“There are a lot of things lined up in Manila,” he writes.
This May, nearly three years since he debuted his eponymous clothing line in Philippine Fashion Week, is the launch of his capsule collection for Penshoppe, the casual clothing brand’s first-ever designer collaboration.
Tomas will also dabble in costume design for the first time, for Atlantis Productions’ local staging of “Nine,” the Tony award-winning musical, in September.
He arrives in Manila just as his Spring 2012 collection hits the racks at Myth boutique in Greenbelt 5. Tomas, who has lived in New York City since 2001 when he was a student at Parsons School of Design, still carries a Philippine passport, and comes home at least twice a year.
Penshoppe, which is aggressively upgrading its image with recent campaigns featuring Hollywood actors Ed Westwick and Zac Efron, approached Tomas following his win last year in a T-shirt design tilt that had his winning piece reproduced and sold at Bloomingdale’s.
“We’re in a level-up mode, and we felt Robin would be the right fit for what we need. This is part of our campaign for global recognition,” says Rocel Roque, marketing specialist of Golden ABC, Penshoppe’s mother company. “He’s very New York, his style is high-end, but he’s Filipino.”
The Tomas for Penshoppe collection, 12 styles each for men and women, will hit some 30 stores across the country on the second week of May.
Designing for his compatriots has a “different fulfillment,” Tomas says over iced coffee on a sweltering afternoon a day after his homecoming. It echoes his statement in 2009 about wanting to launch his brand here for sentimental reasons. “I want to bring my clothes here, so it’s not just available there.”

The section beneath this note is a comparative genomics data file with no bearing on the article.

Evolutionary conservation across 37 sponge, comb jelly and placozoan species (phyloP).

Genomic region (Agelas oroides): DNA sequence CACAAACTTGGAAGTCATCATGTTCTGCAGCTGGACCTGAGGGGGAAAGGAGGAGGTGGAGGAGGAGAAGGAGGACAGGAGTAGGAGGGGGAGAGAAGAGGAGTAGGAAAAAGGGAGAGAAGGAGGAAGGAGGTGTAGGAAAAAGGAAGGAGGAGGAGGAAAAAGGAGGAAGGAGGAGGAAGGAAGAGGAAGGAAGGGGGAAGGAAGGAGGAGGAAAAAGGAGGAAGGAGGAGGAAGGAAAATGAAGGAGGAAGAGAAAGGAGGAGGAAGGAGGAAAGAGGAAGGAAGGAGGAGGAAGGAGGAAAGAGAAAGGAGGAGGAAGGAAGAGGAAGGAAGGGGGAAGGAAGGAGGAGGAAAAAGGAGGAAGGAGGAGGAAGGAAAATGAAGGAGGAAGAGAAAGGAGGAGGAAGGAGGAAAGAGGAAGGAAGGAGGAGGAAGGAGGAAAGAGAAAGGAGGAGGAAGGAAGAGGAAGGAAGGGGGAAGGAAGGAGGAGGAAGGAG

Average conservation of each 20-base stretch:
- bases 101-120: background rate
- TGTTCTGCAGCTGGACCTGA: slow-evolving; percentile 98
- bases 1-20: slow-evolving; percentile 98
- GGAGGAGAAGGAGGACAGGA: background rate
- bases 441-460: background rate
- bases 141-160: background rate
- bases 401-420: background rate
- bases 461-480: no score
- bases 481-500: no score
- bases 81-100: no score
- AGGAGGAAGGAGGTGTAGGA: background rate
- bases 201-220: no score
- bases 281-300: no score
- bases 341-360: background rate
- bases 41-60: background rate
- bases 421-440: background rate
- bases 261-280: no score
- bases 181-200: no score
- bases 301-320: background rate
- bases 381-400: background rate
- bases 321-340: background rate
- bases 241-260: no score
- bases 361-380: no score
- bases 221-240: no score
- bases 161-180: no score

While his line, simply called Tomas in the Big Apple, is carried by three Manhattan boutiques, he says it excites him to see his clothes on Filipino women.
“We consider ourselves blessed and lucky that Robin chose to work with us,” says Ruby Gan, one of the owners of Myth, which is carrying Tomas’ line for the second season. “He has a steady clientele that regularly looks for his creations, and he never fails them because you can count on him to deliver… And the best part also is that whatever he showcases in New York is immediately available here.”
Slow but steady
Tomas’ rise has been slow but steady. But whatever uncertainty he had from three years ago is now replaced with confidence and dogged determination.
“You learn to be resourceful,” he says when asked how an unknown designer can stay afloat in a setting like New York. The economy is sluggish “but New York is New York,” he adds. “There will always be people [who buy]… I also want to reach other markets. I want to highlight my Filipino upbringing plus my New York exposure; that’s my formula. I want to use the good points of being [trained] in New York and serve other markets.”
He chose retail because “that’s the name of the game in New York, not couture.” But he wants to visit Manila more often so he could take on couture clients and, perhaps, dress up a few celebrities and socialites. “I’d really like that! Red carpet is more LA, New York not so much.”
This designer’s goal is to set up his own boutique here, and also make his clothes available in key Asian cities. He owns his business, but admits he’s open to working with an investor.
“Is there anyone out there?” he asks in jest.
Tomas, 35, chuckles when I point out that he’s finally out of his mom’s shadow. “Mom,” of course, is popular actress-comedienne Tessie Tomas. “She says people now refer to her as ‘Robin Tomas’ mom,’ in the same way my lola became known as ‘Tessie Tomas’ mom.” His grandmother, Laura Hermosa, was a popular radio talent.
“I’m a happy son to see a proud mom,” he says. His early exposure to clothes and costumes is owed to his mother, but Tomas feels that carving a name in fashion is all his own.
Having a famous parent, however, has its advantages: “It’s not just the fashion press here that covers me, even the show-biz press is interested.”